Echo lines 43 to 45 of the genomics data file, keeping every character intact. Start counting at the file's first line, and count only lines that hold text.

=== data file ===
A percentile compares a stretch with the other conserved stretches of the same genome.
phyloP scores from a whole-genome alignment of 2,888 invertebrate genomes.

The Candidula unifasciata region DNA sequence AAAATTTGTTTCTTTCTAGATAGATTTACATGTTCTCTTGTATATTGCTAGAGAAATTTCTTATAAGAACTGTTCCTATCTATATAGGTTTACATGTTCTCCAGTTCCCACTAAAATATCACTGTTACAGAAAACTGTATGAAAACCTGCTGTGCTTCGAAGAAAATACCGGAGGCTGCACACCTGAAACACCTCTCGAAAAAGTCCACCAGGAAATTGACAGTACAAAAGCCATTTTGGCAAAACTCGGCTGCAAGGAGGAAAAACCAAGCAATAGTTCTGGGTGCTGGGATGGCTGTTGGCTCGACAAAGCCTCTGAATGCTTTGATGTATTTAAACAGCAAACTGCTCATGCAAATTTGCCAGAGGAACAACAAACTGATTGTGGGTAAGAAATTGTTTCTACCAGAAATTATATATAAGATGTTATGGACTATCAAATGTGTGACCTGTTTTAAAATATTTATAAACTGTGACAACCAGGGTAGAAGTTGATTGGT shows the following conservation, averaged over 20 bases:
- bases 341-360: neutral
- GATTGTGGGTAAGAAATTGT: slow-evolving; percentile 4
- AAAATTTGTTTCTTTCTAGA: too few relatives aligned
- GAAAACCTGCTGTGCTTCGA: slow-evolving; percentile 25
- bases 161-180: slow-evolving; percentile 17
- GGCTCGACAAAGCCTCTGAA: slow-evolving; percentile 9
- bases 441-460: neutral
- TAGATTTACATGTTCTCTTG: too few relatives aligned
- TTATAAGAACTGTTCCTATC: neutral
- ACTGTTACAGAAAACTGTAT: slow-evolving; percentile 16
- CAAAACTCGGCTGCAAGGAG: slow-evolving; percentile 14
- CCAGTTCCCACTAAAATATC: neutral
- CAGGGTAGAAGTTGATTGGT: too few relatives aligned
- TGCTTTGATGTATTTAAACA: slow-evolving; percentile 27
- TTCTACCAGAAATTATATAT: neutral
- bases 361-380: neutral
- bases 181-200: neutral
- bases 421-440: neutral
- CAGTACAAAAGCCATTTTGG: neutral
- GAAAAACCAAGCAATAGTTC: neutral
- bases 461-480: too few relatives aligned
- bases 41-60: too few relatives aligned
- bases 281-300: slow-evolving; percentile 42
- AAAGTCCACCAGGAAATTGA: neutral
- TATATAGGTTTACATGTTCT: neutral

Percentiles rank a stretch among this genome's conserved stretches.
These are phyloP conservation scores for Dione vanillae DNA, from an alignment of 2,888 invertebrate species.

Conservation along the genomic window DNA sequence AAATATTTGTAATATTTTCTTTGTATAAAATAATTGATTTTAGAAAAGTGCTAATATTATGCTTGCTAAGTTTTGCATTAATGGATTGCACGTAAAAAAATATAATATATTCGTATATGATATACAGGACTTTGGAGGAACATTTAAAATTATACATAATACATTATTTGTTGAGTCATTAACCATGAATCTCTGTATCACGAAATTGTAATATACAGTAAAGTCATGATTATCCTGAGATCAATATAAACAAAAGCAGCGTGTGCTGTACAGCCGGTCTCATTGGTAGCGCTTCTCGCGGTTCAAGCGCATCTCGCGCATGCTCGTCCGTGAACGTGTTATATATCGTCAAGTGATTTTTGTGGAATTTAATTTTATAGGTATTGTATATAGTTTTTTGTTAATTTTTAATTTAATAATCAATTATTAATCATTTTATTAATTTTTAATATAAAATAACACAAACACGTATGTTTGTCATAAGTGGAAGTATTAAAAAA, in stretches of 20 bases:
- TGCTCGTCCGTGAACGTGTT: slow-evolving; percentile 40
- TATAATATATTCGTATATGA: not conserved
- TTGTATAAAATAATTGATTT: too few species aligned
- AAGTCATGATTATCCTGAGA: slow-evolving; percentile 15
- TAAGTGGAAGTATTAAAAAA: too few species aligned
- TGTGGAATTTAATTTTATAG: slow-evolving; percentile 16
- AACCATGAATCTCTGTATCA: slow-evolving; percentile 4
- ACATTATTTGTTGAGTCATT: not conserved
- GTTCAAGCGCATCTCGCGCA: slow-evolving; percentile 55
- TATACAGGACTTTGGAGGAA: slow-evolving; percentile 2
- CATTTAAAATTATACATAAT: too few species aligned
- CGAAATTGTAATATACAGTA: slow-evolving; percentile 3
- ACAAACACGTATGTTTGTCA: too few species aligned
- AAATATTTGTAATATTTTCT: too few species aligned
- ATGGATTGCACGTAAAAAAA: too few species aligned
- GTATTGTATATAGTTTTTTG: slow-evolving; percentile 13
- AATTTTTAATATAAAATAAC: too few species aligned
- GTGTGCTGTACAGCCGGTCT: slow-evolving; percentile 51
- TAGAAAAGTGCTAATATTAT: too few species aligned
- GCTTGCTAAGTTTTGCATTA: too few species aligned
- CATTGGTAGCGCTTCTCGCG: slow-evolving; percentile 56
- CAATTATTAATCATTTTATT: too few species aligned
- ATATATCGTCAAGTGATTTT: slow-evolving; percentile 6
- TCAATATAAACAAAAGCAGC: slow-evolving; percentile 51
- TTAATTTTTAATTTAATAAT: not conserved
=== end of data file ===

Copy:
- CGAAATTGTAATATACAGTA: slow-evolving; percentile 3
- ACAAACACGTATGTTTGTCA: too few species aligned
- AAATATTTGTAATATTTTCT: too few species aligned